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How Existing Technology Can Support a Safe Return to Work



As Chicagoans return to the workplace, keeping employees safe won’t be solved by handing out keycards — it will involve keeping an endless number of surfaces sanitized, limiting the number of people in a single space, screening occupant health status, keeping the infected out of the office, and tracking close contacts should occupant be diagnosed as infected.

Seems daunting, but property owners and operators shouldn’t feel too overwhelmed. Though they may not know it, many already have the tools and systems necessary to protect tenants, or help tenants protect themselves, as buildings reopen.

“It’s not so much about reinventing security systems as it is about enhancing and reframing them, integrating technology and new protocols to create a more secure environment,” said Todd Burner, chief product officer at managed security provider Kastle Systems, a leading national security operator based that has a large Chicago presence.

Kastle has recently launched KastleSafeSpaces, an integrated plan to safeguard the health of office workers at tenant-level or property-wide. Though the system can leverage new hardware like thermal scanners, it largely relies on existing access control devices and smartphones, making it convenient to implement across commercial properties, Burner said.

Because their technology is already installed in 3,600 buildings and 41,000 businesses across 47 states, the members of the Kastle team are hoping KastleSafeSpaces will promote a universal standard of coronavirus preparedness for the built environment.

“It can't be every building owner, tenant and occupant for themselves,” says Kastle’s General Manager of Chicago operations, Andrea Kuhn. “We are all in the business of public health now to protect each other’s lives and help Chicago get back to work.”

Download the full KastleSafeSpaces plan to show tenants how to safely return to the workplace using access control at

The KastleSafeSpaces security solution outlines four major transformations to keep office workers safe:

1. Touchless Everything

To make sure that building occupants keep their hands as clean as possible, touchless controls will become standard throughout buildings. For years, Kastle customers nationwide have used their KastlePresence mobile app to scan in, handsfree, past turnstiles in their buildings. Now, Burner said, Kastle is extending that same technology to enable wireless, touchless door opening, elevators, security card readers, visitor kiosks and parking ticket vending machines.

2. Screen In, Screen Out

The heart of building security is the ability to test and identify occupants and visitors who are safe to enter and screen out those who are not. Kuhn said that building lobbies will start to resemble airports, with testing stations, screening queues, speed lanes, designated check-in times and self-check kiosks. Making these processes run efficiently is critical for avoiding lobby crowding, so Kastle has already launched a pre-screening app in KastlePresence that enables the process to occur on a smartphone before entering the building. All these tests integrate with existing access control systems to only activate the access credentials of those who are virus-free and deactivate those individuals presenting with symptoms or known to be infected.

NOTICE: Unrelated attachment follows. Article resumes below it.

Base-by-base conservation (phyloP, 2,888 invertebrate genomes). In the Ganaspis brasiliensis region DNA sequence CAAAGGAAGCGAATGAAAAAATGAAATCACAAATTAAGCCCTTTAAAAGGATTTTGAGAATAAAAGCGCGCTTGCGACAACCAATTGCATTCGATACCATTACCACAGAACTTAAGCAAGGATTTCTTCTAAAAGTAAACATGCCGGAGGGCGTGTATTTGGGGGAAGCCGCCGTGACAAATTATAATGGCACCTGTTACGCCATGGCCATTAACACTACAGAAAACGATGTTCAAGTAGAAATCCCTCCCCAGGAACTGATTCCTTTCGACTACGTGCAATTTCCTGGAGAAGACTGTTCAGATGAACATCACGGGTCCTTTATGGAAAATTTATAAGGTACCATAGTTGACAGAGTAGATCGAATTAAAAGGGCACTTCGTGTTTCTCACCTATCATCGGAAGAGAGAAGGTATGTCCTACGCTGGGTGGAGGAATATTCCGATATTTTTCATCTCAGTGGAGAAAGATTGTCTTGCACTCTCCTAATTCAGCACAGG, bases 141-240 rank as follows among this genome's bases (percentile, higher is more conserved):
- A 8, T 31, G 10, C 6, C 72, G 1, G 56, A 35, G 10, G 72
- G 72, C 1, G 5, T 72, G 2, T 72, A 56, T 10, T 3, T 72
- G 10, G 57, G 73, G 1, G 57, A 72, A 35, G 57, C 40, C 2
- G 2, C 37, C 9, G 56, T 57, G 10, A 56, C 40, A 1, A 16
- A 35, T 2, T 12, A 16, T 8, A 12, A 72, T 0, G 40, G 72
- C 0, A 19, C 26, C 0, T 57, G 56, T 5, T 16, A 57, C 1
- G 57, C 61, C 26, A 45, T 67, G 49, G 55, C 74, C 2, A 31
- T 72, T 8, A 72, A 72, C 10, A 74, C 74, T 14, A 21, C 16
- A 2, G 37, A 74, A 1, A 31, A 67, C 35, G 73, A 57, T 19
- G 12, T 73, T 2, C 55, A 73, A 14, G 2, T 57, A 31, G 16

But there will be other types of testing that evolve depending on the sort of space and emerging medical guidance, Burner said. While an organization might begin with app-enabled screening like KastlePresence, they might soon add temperature checks, wide-range thermal imaging or even direct viral or antibody testing once it becomes available. Access control will simply need to adapt and integrate accordingly with these varying screening methods.

3. Contact Tracing

Public health officials agree that one of the best ways to combat the spread of the coronavirus is through contact tracing — tracking who came into contact with people who later learn they were infected. By running access control systems continuously for buildings, floors, office suites or common areas, Kastle can monitor traffic and determine which building occupants were in close contact with one another over any relevant time period. By adding intelligent video surveillance, Burner said, the process can be refined even further.

“If someone subsequently tests positive for COVID-19, people who had been in the same spaces as the infected employee simultaneously can easily and quickly be informed through the Kastle app,” Kuhn said.

4. Social Distancing

New signage and floor markings can only do so much — KastleSafeSpaces will use data and technology to supplement physical reminders to reinforce social distancing. Building owners can alert occupants of staggered arrival times to keep lobbies clear of crowds and enforce visitor restrictions. Using Kastle data, owners will also be able to see real-time occupancy density, and warn tenants if crowds are gathering. These digital capabilities will complement physical changes like checkpoints and safety stations outside of elevators, office suites and other common areas.

"As much thought needs to go into planning for how people get back to work in offices as to when they should start doing so,” Kastle CEO Haniel Lynn said. “A comprehensive, tech-smart approach to security, safety and public health can provide the right on-ramp for businesses and the economy to take off.”

Download the full KastleSafeSpaces plan to show tenants how to safely return to the workplace using access control at

For more information, contact Andrea Kuhn, Kastle Systems General Manager of Chicago Operations, at or (312) 296-6631.